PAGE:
I won two Oxford Allen Scythes on Ebay, and went to the coast to collect them on Tuesday. The Shepherd and I borrowed a van and planned a day out to include collecting my prize.

 We set off at 8.30am and picked up the van whilst dropping the oldest Child at work, then on down the High Road heading south. The weather was foul and we were driving among a haze of spray thrown up from the wheels of lorries and the going was grim. We eventually got off the main drag and onto some smaller roads, passing a large town then back out to sea roads and purple moorland which swept down to small coves and beaches the upper beaches and sand dunes forested with salt grasses and plants. It was very wild and steep. Eventually The shepherd asked what the directions meant, proceed forward to Ferry.

Wow! How exciting, and so unexpected. We went down a steep hill and passed a hand propelled bicycle on which the rider sat in a very precarious looking position and we both agreed that we would not like to be riding this on such a road. Far too vulnerable. Then soon after we passed the apparition, we came to a line of stationary vehicles and had to stop and wait for what appeared to be a railway barrier. Eventually we all began to move forward onto the Ferry. we were near the front and had a great view so out came the camera to record our adventure. All too soon we alighted to the other side and had to return to the road. More beaches, shingle this time with what appeared to be a causeway but on the right was in fact a freshwater lake, the road and a beach separating the two waterways. Very bleak but a charming village at the end, with pretty cottages and a small park where The Shepherd spied a pair of swans with their signets, so out came the camera again. They were very tame as were the geese all waiting for free tidbits. We paused for a comfort break then on to collect the Scythes. I thought the van I had borrowed was far too big but the Scythes only just fit, with room to spare at the back but not enough to fit them tandem style.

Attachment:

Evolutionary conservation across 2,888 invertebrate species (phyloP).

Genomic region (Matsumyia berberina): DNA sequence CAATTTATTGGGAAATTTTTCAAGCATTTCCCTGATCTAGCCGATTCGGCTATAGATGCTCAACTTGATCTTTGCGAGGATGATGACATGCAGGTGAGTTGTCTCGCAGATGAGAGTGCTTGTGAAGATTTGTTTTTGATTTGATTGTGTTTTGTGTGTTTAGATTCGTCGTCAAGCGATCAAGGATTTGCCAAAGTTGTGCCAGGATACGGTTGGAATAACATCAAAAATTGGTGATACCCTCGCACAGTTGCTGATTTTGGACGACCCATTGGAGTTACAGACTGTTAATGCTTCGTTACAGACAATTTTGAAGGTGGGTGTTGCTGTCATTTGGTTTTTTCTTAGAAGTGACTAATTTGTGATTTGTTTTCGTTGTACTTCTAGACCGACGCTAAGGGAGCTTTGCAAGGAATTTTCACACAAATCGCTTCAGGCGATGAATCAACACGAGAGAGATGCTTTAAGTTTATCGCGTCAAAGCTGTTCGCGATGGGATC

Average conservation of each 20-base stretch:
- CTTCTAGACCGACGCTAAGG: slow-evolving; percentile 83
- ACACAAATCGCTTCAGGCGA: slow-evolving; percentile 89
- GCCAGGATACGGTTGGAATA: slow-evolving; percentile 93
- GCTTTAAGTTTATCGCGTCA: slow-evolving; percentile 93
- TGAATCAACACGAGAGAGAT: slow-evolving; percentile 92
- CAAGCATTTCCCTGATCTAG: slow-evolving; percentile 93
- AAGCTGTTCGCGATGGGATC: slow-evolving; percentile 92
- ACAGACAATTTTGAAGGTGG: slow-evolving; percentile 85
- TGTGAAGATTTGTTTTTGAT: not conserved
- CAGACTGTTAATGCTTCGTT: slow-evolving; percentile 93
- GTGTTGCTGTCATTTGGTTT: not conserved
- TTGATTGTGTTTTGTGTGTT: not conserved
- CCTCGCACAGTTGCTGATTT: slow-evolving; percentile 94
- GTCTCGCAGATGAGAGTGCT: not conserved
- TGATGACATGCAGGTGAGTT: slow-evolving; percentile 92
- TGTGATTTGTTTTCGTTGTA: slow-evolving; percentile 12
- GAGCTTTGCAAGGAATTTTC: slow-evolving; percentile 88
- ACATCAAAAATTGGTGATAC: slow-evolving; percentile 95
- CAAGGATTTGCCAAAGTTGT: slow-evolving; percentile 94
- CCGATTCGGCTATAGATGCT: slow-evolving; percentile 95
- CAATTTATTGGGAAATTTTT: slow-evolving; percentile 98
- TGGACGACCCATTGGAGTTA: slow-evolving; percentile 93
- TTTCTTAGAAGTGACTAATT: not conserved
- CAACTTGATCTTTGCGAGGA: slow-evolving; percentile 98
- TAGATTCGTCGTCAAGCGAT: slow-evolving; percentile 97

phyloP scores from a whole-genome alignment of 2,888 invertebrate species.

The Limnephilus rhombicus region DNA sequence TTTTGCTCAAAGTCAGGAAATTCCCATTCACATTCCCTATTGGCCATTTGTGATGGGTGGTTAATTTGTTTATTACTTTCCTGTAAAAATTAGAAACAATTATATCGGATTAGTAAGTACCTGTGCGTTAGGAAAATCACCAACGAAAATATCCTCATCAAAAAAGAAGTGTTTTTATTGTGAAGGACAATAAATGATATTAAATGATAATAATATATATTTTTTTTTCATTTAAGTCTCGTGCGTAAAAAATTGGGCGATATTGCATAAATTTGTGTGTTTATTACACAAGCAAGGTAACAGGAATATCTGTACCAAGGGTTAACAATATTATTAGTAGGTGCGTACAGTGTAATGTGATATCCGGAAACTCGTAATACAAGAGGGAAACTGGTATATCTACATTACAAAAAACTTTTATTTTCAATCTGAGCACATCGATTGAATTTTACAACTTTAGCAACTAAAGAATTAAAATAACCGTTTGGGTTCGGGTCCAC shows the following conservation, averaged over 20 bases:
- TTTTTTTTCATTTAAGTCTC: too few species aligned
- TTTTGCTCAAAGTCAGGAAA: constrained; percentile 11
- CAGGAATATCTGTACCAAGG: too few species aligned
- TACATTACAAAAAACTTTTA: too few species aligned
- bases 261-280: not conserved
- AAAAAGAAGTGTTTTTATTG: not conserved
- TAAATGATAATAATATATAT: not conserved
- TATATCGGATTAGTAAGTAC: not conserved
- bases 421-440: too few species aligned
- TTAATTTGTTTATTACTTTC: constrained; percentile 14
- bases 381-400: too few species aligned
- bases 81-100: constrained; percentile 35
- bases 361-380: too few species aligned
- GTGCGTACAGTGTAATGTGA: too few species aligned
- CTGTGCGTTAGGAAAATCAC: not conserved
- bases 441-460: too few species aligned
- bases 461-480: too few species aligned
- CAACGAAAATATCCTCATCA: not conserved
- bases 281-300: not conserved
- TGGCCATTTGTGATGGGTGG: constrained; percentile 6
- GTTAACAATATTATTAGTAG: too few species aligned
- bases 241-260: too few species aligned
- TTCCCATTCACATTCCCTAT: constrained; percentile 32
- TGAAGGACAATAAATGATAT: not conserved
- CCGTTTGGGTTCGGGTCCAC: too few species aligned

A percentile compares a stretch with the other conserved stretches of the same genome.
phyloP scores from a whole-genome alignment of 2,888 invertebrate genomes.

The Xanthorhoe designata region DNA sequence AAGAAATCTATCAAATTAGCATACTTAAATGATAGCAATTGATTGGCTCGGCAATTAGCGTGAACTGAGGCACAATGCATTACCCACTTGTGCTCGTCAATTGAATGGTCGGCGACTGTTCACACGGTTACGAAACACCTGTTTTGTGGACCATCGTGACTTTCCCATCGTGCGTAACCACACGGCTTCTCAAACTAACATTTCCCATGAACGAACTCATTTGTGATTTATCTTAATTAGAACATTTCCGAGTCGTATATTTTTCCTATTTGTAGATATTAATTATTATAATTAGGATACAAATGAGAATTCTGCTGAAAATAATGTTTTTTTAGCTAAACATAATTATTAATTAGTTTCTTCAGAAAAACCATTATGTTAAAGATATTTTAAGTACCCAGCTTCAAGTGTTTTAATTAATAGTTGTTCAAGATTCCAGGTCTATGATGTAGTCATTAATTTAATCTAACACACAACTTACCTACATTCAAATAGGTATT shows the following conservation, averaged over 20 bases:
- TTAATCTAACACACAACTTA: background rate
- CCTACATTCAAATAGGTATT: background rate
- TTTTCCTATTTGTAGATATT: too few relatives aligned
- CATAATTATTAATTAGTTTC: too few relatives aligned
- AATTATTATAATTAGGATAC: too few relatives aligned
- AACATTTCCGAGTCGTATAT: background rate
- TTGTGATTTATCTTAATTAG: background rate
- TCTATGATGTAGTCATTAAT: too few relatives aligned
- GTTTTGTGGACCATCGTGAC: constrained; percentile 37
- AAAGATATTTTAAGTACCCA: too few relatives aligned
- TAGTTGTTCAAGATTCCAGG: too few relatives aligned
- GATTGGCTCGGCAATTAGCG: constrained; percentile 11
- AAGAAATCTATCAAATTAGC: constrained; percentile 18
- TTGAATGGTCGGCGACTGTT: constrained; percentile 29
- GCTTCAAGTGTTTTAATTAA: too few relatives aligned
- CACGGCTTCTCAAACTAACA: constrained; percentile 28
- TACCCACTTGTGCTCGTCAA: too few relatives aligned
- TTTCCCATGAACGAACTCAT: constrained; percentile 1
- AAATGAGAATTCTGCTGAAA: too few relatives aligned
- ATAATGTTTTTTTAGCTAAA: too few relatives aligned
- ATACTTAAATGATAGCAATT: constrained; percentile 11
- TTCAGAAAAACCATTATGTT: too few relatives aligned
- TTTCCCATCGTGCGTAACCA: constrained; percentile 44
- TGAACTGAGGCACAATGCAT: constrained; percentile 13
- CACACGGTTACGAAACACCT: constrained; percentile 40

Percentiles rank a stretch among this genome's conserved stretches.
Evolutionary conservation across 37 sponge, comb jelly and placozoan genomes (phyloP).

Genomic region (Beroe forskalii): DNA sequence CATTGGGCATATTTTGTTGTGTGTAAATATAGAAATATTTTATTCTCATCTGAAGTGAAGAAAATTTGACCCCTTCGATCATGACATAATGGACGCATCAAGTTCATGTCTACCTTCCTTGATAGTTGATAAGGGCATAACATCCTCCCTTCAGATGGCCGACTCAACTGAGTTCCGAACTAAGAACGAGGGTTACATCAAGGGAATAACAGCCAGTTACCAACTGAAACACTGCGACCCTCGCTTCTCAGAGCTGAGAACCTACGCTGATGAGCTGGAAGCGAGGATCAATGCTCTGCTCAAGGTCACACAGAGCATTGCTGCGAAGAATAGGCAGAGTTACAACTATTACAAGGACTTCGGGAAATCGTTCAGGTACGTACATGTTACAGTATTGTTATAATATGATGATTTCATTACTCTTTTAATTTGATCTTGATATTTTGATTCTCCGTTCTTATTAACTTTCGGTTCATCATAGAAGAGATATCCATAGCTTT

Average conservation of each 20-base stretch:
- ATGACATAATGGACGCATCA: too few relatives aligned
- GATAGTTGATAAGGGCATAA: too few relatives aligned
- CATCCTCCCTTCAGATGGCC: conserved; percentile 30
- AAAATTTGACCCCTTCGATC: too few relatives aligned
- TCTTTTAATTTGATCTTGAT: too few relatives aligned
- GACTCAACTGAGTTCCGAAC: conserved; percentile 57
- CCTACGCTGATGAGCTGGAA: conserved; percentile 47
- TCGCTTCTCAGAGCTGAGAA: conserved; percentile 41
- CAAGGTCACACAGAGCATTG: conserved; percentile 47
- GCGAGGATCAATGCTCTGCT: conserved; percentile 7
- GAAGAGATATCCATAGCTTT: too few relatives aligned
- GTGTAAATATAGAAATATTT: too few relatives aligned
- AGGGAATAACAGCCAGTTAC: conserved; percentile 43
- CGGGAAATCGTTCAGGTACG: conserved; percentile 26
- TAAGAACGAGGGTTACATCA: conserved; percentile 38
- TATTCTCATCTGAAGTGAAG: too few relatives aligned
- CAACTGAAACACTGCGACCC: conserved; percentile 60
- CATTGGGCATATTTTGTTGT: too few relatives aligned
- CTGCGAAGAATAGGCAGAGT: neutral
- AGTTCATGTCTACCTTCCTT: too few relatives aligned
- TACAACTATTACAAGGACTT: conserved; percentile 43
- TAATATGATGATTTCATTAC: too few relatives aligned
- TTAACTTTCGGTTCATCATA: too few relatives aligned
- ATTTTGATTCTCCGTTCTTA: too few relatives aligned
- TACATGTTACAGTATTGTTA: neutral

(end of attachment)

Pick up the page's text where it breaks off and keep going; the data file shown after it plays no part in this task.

We then went to visit my Mother for lunch. She was very pleased to see us, we don’t get out much and so contact is usually by telephone, lots of times a week, but she likes to send me packing with as many treats as I can carry when we visit. So we loaded all the spare space with plants and cuttings, hydrangas, two fushias, a potted apple tree and strawberry plants, “thinned” out of her patch.

 Some sedums and bulbs and saved seeds of calendulas, poppies and hollyhocks, then I asked for a couple of sprigs of sage and rosemary for drying. Well, one bin sack later and I have enough to last all year as dried herbs, smudgesticks and some to strike as cuttings, and a marjoram plant thrown in too. From the house I aquired candles, teaspoons, a couple of hessian shopping bags some home made jam, marmalade and elderflower champagne, all from her garden. Then home again, before falling into bed ready to be up early to unload and clean the van in time for work tomorrow.

 My Oxford Allen Scythes will be a useful addition to our workforce for cutting hay and greens, and maybe we will start to use bracken as bedding for the poultry.

Published in: on Thursday August 6th, 2009 at 7:03 pm  Leave a Comment  

Jam Tomorrow

Well yesterday I collected loads of comfrey to make a salve for a ewes ears. Cobweb has a beautiful face of course, all pink and flesh covered, as are her ears. Unfortunately her head and face area is not covered in any hair and she has been out in the rain and sun, so her ears are cracking, just where they swivel around for her to flick off flies, or listen to sounds from behind her. So they need soothing.